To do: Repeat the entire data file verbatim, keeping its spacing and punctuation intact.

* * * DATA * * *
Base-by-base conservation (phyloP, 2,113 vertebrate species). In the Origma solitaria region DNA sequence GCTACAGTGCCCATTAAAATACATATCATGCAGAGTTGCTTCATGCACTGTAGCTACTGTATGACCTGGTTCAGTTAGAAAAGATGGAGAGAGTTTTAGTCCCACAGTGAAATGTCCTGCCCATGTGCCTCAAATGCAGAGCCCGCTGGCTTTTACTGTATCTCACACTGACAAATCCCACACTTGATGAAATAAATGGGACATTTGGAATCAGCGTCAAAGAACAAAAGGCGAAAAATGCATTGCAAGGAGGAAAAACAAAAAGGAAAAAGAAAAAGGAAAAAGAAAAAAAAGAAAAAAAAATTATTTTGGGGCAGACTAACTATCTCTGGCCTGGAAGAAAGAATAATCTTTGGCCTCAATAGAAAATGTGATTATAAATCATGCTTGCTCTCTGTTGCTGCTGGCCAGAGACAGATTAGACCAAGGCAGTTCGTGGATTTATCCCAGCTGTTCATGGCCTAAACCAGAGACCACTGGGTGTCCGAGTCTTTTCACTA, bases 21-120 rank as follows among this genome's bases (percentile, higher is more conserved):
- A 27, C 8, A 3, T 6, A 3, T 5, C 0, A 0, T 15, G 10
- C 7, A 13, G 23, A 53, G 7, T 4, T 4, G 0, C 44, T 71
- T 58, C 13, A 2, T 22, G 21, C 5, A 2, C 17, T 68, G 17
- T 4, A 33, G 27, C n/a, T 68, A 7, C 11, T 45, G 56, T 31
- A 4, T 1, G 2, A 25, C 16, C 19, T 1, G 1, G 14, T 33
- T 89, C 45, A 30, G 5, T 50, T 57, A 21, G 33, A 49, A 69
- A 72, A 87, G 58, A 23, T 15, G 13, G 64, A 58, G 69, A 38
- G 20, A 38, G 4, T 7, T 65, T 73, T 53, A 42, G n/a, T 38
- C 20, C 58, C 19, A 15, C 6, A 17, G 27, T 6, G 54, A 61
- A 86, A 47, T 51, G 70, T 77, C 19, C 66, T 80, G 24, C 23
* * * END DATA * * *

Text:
Base-by-base conservation (phyloP, 2,113 vertebrate species). In the Origma solitaria region DNA sequence GCTACAGTGCCCATTAAAATACATATCATGCAGAGTTGCTTCATGCACTGTAGCTACTGTATGACCTGGTTCAGTTAGAAAAGATGGAGAGAGTTTTAGTCCCACAGTGAAATGTCCTGCCCATGTGCCTCAAATGCAGAGCCCGCTGGCTTTTACTGTATCTCACACTGACAAATCCCACACTTGATGAAATAAATGGGACATTTGGAATCAGCGTCAAAGAACAAAAGGCGAAAAATGCATTGCAAGGAGGAAAAACAAAAAGGAAAAAGAAAAAGGAAAAAGAAAAAAAAGAAAAAAAAATTATTTTGGGGCAGACTAACTATCTCTGGCCTGGAAGAAAGAATAATCTTTGGCCTCAATAGAAAATGTGATTATAAATCATGCTTGCTCTCTGTTGCTGCTGGCCAGAGACAGATTAGACCAAGGCAGTTCGTGGATTTATCCCAGCTGTTCATGGCCTAAACCAGAGACCACTGGGTGTCCGAGTCTTTTCACTA, bases 21-120 rank as follows among this genome's bases (percentile, higher is more conserved):
- A 27, C 8, A 3, T 6, A 3, T 5, C 0, A 0, T 15, G 10
- C 7, A 13, G 23, A 53, G 7, T 4, T 4, G 0, C 44, T 71
- T 58, C 13, A 2, T 22, G 21, C 5, A 2, C 17, T 68, G 17
- T 4, A 33, G 27, C n/a, T 68, A 7, C 11, T 45, G 56, T 31
- A 4, T 1, G 2, A 25, C 16, C 19, T 1, G 1, G 14, T 33
- T 89, C 45, A 30, G 5, T 50, T 57, A 21, G 33, A 49, A 69
- A 72, A 87, G 58, A 23, T 15, G 13, G 64, A 58, G 69, A 38
- G 20, A 38, G 4, T 7, T 65, T 73, T 53, A 42, G n/a, T 38
- C 20, C 58, C 19, A 15, C 6, A 17, G 27, T 6, G 54, A 61
- A 86, A 47, T 51, G 70, T 77, C 19, C 66, T 80, G 24, C 23